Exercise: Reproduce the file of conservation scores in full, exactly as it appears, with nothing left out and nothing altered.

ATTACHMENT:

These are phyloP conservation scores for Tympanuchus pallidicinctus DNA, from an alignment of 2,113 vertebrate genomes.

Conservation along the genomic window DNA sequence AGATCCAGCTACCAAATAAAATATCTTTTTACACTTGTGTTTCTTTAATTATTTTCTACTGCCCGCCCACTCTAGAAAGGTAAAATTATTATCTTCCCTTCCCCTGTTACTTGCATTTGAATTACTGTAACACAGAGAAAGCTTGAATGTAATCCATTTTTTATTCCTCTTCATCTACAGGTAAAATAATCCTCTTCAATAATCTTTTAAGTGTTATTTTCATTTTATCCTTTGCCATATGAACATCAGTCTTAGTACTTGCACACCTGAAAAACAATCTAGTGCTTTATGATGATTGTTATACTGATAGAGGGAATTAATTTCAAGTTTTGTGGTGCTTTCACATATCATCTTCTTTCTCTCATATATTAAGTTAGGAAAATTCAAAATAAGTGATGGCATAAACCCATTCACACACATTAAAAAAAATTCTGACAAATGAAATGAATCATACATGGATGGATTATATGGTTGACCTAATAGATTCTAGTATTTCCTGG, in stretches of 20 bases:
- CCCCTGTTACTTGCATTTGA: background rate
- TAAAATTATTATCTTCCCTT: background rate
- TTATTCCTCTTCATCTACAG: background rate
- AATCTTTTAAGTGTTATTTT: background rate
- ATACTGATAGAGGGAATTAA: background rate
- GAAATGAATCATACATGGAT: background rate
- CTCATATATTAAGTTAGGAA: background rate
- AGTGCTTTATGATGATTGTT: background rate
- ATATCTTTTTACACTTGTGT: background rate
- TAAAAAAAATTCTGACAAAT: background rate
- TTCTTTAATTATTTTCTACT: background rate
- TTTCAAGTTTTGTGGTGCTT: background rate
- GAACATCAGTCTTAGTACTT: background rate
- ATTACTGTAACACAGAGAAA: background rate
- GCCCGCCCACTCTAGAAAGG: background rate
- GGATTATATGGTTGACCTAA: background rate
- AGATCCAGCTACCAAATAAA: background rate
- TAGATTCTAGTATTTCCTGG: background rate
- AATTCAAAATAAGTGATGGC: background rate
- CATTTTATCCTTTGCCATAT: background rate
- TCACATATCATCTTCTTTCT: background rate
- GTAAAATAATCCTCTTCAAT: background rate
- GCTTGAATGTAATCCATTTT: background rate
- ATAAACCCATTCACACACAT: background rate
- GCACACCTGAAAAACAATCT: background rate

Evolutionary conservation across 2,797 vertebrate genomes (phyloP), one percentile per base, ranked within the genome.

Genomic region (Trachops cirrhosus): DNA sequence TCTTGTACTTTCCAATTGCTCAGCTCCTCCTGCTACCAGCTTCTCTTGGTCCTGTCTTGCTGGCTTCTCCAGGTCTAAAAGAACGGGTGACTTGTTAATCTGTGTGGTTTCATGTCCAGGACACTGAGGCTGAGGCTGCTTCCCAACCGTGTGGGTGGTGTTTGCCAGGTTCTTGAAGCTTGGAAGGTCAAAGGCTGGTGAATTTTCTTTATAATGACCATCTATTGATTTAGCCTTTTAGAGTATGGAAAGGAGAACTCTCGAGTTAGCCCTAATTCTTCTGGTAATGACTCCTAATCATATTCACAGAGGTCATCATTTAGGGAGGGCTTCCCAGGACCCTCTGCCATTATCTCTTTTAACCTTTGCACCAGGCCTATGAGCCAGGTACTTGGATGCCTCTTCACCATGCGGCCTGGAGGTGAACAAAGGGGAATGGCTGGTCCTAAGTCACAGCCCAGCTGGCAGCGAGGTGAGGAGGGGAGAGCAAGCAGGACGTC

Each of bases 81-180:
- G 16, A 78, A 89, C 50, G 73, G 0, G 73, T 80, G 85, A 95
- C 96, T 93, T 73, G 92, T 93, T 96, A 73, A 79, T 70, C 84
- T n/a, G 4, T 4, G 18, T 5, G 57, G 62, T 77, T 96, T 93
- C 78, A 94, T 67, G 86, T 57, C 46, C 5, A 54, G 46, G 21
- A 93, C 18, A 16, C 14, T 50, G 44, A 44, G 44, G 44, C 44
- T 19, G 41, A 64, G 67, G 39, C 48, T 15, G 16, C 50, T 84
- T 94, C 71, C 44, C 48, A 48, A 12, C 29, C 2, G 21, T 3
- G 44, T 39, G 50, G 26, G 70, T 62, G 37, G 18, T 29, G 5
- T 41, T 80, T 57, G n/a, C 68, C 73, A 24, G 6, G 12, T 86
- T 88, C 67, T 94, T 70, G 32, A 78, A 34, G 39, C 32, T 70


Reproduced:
These are phyloP conservation scores for Tympanuchus pallidicinctus DNA, from an alignment of 2,113 vertebrate genomes.

Conservation along the genomic window DNA sequence AGATCCAGCTACCAAATAAAATATCTTTTTACACTTGTGTTTCTTTAATTATTTTCTACTGCCCGCCCACTCTAGAAAGGTAAAATTATTATCTTCCCTTCCCCTGTTACTTGCATTTGAATTACTGTAACACAGAGAAAGCTTGAATGTAATCCATTTTTTATTCCTCTTCATCTACAGGTAAAATAATCCTCTTCAATAATCTTTTAAGTGTTATTTTCATTTTATCCTTTGCCATATGAACATCAGTCTTAGTACTTGCACACCTGAAAAACAATCTAGTGCTTTATGATGATTGTTATACTGATAGAGGGAATTAATTTCAAGTTTTGTGGTGCTTTCACATATCATCTTCTTTCTCTCATATATTAAGTTAGGAAAATTCAAAATAAGTGATGGCATAAACCCATTCACACACATTAAAAAAAATTCTGACAAATGAAATGAATCATACATGGATGGATTATATGGTTGACCTAATAGATTCTAGTATTTCCTGG, in stretches of 20 bases:
- CCCCTGTTACTTGCATTTGA: background rate
- TAAAATTATTATCTTCCCTT: background rate
- TTATTCCTCTTCATCTACAG: background rate
- AATCTTTTAAGTGTTATTTT: background rate
- ATACTGATAGAGGGAATTAA: background rate
- GAAATGAATCATACATGGAT: background rate
- CTCATATATTAAGTTAGGAA: background rate
- AGTGCTTTATGATGATTGTT: background rate
- ATATCTTTTTACACTTGTGT: background rate
- TAAAAAAAATTCTGACAAAT: background rate
- TTCTTTAATTATTTTCTACT: background rate
- TTTCAAGTTTTGTGGTGCTT: background rate
- GAACATCAGTCTTAGTACTT: background rate
- ATTACTGTAACACAGAGAAA: background rate
- GCCCGCCCACTCTAGAAAGG: background rate
- GGATTATATGGTTGACCTAA: background rate
- AGATCCAGCTACCAAATAAA: background rate
- TAGATTCTAGTATTTCCTGG: background rate
- AATTCAAAATAAGTGATGGC: background rate
- CATTTTATCCTTTGCCATAT: background rate
- TCACATATCATCTTCTTTCT: background rate
- GTAAAATAATCCTCTTCAAT: background rate
- GCTTGAATGTAATCCATTTT: background rate
- ATAAACCCATTCACACACAT: background rate
- GCACACCTGAAAAACAATCT: background rate

Evolutionary conservation across 2,797 vertebrate genomes (phyloP), one percentile per base, ranked within the genome.

Genomic region (Trachops cirrhosus): DNA sequence TCTTGTACTTTCCAATTGCTCAGCTCCTCCTGCTACCAGCTTCTCTTGGTCCTGTCTTGCTGGCTTCTCCAGGTCTAAAAGAACGGGTGACTTGTTAATCTGTGTGGTTTCATGTCCAGGACACTGAGGCTGAGGCTGCTTCCCAACCGTGTGGGTGGTGTTTGCCAGGTTCTTGAAGCTTGGAAGGTCAAAGGCTGGTGAATTTTCTTTATAATGACCATCTATTGATTTAGCCTTTTAGAGTATGGAAAGGAGAACTCTCGAGTTAGCCCTAATTCTTCTGGTAATGACTCCTAATCATATTCACAGAGGTCATCATTTAGGGAGGGCTTCCCAGGACCCTCTGCCATTATCTCTTTTAACCTTTGCACCAGGCCTATGAGCCAGGTACTTGGATGCCTCTTCACCATGCGGCCTGGAGGTGAACAAAGGGGAATGGCTGGTCCTAAGTCACAGCCCAGCTGGCAGCGAGGTGAGGAGGGGAGAGCAAGCAGGACGTC

Each of bases 81-180:
- G 16, A 78, A 89, C 50, G 73, G 0, G 73, T 80, G 85, A 95
- C 96, T 93, T 73, G 92, T 93, T 96, A 73, A 79, T 70, C 84
- T n/a, G 4, T 4, G 18, T 5, G 57, G 62, T 77, T 96, T 93
- C 78, A 94, T 67, G 86, T 57, C 46, C 5, A 54, G 46, G 21
- A 93, C 18, A 16, C 14, T 50, G 44, A 44, G 44, G 44, C 44
- T 19, G 41, A 64, G 67, G 39, C 48, T 15, G 16, C 50, T 84
- T 94, C 71, C 44, C 48, A 48, A 12, C 29, C 2, G 21, T 3
- G 44, T 39, G 50, G 26, G 70, T 62, G 37, G 18, T 29, G 5
- T 41, T 80, T 57, G n/a, C 68, C 73, A 24, G 6, G 12, T 86
- T 88, C 67, T 94, T 70, G 32, A 78, A 34, G 39, C 32, T 70